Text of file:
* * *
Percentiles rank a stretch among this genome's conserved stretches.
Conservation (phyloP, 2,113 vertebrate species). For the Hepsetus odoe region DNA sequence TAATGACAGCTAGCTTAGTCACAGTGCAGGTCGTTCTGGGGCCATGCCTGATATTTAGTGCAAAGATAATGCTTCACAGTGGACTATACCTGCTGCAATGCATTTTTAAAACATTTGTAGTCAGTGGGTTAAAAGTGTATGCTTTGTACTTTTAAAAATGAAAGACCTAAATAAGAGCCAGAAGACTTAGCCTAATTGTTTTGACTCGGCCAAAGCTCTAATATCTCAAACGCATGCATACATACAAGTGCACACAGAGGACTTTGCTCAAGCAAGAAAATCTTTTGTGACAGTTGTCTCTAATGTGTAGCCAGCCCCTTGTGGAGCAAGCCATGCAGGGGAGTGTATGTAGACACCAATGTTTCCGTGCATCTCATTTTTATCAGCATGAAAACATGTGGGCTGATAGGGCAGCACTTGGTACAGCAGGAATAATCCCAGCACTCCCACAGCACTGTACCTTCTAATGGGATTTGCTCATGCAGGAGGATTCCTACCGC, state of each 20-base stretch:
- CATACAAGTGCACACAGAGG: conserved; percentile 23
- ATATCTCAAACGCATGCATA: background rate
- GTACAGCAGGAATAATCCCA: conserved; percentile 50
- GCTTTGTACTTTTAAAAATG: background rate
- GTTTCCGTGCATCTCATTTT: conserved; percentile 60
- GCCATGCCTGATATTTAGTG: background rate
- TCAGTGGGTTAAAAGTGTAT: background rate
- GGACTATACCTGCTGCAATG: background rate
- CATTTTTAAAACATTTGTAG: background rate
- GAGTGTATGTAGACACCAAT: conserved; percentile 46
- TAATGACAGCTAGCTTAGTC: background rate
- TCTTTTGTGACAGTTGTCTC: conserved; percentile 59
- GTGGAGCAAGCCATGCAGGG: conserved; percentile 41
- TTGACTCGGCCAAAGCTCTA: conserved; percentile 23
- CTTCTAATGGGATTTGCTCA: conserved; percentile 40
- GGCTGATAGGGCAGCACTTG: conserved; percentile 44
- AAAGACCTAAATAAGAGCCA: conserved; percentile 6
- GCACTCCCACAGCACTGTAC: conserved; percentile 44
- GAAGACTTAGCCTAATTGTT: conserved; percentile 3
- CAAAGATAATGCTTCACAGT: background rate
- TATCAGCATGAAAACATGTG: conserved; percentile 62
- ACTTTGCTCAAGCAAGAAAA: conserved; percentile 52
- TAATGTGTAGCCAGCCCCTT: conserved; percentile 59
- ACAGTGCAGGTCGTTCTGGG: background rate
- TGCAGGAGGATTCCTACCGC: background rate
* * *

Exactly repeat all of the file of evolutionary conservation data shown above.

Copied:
Percentiles rank a stretch among this genome's conserved stretches.
Conservation (phyloP, 2,113 vertebrate species). For the Hepsetus odoe region DNA sequence TAATGACAGCTAGCTTAGTCACAGTGCAGGTCGTTCTGGGGCCATGCCTGATATTTAGTGCAAAGATAATGCTTCACAGTGGACTATACCTGCTGCAATGCATTTTTAAAACATTTGTAGTCAGTGGGTTAAAAGTGTATGCTTTGTACTTTTAAAAATGAAAGACCTAAATAAGAGCCAGAAGACTTAGCCTAATTGTTTTGACTCGGCCAAAGCTCTAATATCTCAAACGCATGCATACATACAAGTGCACACAGAGGACTTTGCTCAAGCAAGAAAATCTTTTGTGACAGTTGTCTCTAATGTGTAGCCAGCCCCTTGTGGAGCAAGCCATGCAGGGGAGTGTATGTAGACACCAATGTTTCCGTGCATCTCATTTTTATCAGCATGAAAACATGTGGGCTGATAGGGCAGCACTTGGTACAGCAGGAATAATCCCAGCACTCCCACAGCACTGTACCTTCTAATGGGATTTGCTCATGCAGGAGGATTCCTACCGC, state of each 20-base stretch:
- CATACAAGTGCACACAGAGG: conserved; percentile 23
- ATATCTCAAACGCATGCATA: background rate
- GTACAGCAGGAATAATCCCA: conserved; percentile 50
- GCTTTGTACTTTTAAAAATG: background rate
- GTTTCCGTGCATCTCATTTT: conserved; percentile 60
- GCCATGCCTGATATTTAGTG: background rate
- TCAGTGGGTTAAAAGTGTAT: background rate
- GGACTATACCTGCTGCAATG: background rate
- CATTTTTAAAACATTTGTAG: background rate
- GAGTGTATGTAGACACCAAT: conserved; percentile 46
- TAATGACAGCTAGCTTAGTC: background rate
- TCTTTTGTGACAGTTGTCTC: conserved; percentile 59
- GTGGAGCAAGCCATGCAGGG: conserved; percentile 41
- TTGACTCGGCCAAAGCTCTA: conserved; percentile 23
- CTTCTAATGGGATTTGCTCA: conserved; percentile 40
- GGCTGATAGGGCAGCACTTG: conserved; percentile 44
- AAAGACCTAAATAAGAGCCA: conserved; percentile 6
- GCACTCCCACAGCACTGTAC: conserved; percentile 44
- GAAGACTTAGCCTAATTGTT: conserved; percentile 3
- CAAAGATAATGCTTCACAGT: background rate
- TATCAGCATGAAAACATGTG: conserved; percentile 62
- ACTTTGCTCAAGCAAGAAAA: conserved; percentile 52
- TAATGTGTAGCCAGCCCCTT: conserved; percentile 59
- ACAGTGCAGGTCGTTCTGGG: background rate
- TGCAGGAGGATTCCTACCGC: background rate